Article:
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COVID-19 levels in Canada are very high right now. Why testing yourself matters more than ever

Experts are urging people remain vigilant when it comes to their health and others', with numbers for COVID-19 indicators at their highest point yet this year.

Saskatchewan underestimated how many rapid antigen tests were needed during the height of the fourth wave of the COVID-19 pandemic, while also touting the tests as a key part of its plan to halt transmission of the virus, internal emails indicate. Positive, left, and negative COVID-19 antigen rapid tests are picture in Calgary, Alta., Tuesday, Jan. 4, 2022. THE CANADIAN PRESS/Jeff McIntosh

Indoor office and family parties are par for the course for the month of December, along with packed shopping centres crowded with last-minute shoppers — all of which are ideal conditions to spread viruses like COVID-19.

Experts are urging people remain vigilant when it comes to their health and protecting others, with numbers for COVID-19 indicators at their highest point yet this year.

Fahad Razak is an internist at St. Michael's Hospital in Toronto, as well as a Canada research chair in data-informed healthcare improvement at University of Toronto.

He says that while testing numbers are not as reliable and available as at the start of the pandemic, as a result of the decline of widespread PCR testing, all the other indicators are showing that current COVID-19 rates are very high.

These include wastewater testing and PCR testing still being done in high-risk settings like hospitals and care homes.

“The wastewater numbers in Ontario and across the country are currently at the highest they’ve been in over a year,” he tells Yahoo Canada. “It suggests that infections are at the highest point that they’ve occurred in over a year.”

Experts: 'Infections ... can be very disruptive'

Razak says that while rapid antigen tests (RAT) are not perfect, they still play a key role in detection and prevention.

“There’s a value in testing yourself,” he says. “These infections, even if you don’t end up in hospital, can be very disruptive. An infection prevented wherever possible is a good thing. The goal at this point is to get life as back to normal as possible and if you’re going into a situation like work or family gatherings, and a lot of people are being infected and exposed, it makes those things harder to do.”

He adds that the most helpful way to use RAT at home is with the onset of symptoms. If the test is positive, it’s definitely COVID-19. If it’s negative, remains so for three consecutive days, and you are still symptomatic, it’s highly likely that you are sick with something other than COVID-19.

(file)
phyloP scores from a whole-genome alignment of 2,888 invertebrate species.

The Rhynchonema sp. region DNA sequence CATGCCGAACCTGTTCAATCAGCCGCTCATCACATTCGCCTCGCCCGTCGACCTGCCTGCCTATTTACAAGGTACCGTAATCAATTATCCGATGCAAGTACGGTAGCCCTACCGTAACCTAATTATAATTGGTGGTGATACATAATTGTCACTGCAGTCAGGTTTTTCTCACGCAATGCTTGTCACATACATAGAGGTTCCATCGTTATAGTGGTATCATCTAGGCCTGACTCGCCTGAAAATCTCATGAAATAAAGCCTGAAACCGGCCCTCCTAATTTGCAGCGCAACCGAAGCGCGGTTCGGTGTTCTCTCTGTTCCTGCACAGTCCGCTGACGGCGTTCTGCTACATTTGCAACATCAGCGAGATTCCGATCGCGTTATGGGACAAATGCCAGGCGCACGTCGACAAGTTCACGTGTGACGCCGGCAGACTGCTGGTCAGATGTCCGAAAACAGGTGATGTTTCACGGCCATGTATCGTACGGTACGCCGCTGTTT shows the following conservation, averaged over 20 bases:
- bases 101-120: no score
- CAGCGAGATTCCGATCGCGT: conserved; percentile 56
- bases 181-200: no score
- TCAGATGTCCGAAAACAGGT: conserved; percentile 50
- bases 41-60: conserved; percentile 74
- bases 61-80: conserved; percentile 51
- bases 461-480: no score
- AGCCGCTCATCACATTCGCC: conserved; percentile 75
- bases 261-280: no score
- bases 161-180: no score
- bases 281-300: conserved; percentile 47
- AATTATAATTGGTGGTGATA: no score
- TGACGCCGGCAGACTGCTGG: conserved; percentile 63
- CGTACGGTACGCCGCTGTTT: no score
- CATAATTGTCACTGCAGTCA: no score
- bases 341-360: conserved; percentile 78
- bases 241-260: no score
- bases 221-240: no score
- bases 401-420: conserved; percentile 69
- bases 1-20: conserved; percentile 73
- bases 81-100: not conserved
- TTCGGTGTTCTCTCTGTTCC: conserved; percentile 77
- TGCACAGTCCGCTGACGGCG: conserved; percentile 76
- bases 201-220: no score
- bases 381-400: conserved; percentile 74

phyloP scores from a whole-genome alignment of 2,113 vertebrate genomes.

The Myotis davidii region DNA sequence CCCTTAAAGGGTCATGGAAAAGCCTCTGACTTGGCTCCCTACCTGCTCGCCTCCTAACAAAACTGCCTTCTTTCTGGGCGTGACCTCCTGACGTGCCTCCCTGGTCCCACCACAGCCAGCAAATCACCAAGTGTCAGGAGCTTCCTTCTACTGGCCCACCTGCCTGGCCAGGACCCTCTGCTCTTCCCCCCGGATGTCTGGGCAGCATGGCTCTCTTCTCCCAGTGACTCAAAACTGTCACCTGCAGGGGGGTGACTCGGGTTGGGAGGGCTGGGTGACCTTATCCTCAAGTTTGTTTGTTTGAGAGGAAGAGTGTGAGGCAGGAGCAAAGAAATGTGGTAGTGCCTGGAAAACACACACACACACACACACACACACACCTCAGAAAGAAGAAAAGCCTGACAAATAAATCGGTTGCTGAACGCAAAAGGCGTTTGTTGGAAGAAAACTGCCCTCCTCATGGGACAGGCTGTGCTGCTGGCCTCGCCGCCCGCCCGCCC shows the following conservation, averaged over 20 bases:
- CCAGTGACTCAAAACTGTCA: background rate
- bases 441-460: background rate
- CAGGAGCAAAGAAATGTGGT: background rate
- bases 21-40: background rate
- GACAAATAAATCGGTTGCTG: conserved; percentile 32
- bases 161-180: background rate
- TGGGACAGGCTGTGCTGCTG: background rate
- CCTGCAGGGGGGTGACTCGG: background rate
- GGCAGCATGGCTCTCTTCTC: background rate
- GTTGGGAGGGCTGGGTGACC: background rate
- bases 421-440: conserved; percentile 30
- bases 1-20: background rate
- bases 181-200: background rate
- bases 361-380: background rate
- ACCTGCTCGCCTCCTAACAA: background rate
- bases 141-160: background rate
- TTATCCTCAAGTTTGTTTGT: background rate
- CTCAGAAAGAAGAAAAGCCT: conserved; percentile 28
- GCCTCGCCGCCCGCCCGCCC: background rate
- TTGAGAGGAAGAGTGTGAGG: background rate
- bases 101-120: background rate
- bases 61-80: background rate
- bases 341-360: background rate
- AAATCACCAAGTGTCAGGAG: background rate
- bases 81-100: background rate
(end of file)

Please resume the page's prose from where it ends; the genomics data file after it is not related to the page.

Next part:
“These tests are helpful in ruling out COVID,” Razak says.  

Is my COVID-19 test expired?

When it comes to possibly expired RAT COVID-19 tests, Razak says the dates listed on the boxes are arbitrary. That's because when many home COVID-19 tests were initially put on the market, they had a conservative estimation on how long the shelf life would be. Health Canada and the FDA in the U.S. have since extended expiry dates on many RAT tests, as data has shown they can still function effectively two years after their post-manufacturing date.

The government of Canada also has a website available to search the shelf life of specific RAT tests, along with other medical devices related to COVID-19.  

“All of the tests that are floating around right now are good to use,” Razak says. “They’ll remain effective to use to tell if you’re positive or negative. They’re an effective tool.”

He says that if you’re interested to learn more about the specific test you have, look at the expiry date on the box and add a year.

All of the tests that are floating around right now are good to use.

Canada reacts: Are we still testing for COVID-19?

A Ontario subreddit thread on Dec. 5that asked if people were still testing for the virus was met with mixed responses.

Many in the comments, including some who work in healthcare, articulated the importance of testing when they're sick, especially if they weren't sure of what it could be.

"Yes (I test) whenever I have symptoms that could suggest I may have it," MDequation wrote. "Helps in ruling out things."

"If I get sick, I rapid test for a couple days," FutureProg wrote. "I'm not gonna take the risk of getting long COVID or giving it to someone else. Not worth it."

Others said they didn’t feel the need to test, especially if they’re isolating.

“I don’t test but stay home when I’m sick or wear a mask if I’m leaving the house," SecurityFit5830 wrote. "I think if you treat all colds like COVID it’s less important to test.”

“Nope,” VictorNewman91 added. “I would just treat COVID, the flu and a cold the same and stay home, if possible. Don't need a test to tell me which it is.”

"No point anymore given the world has moved on," FinitePrimus wrote. "Even the workplace really doesn't care if you have COVID or anything else."

User chewwydraper lamented people's lack of choice in the matter, replying to another commenter who suggested some think it's "okay" to spread non-COVID illnesses like flus and colds: "With no paid sick days, missing work can mean rent doesn't get paid unfortunately. It's not that they think it's okay, it's just they don't have much options."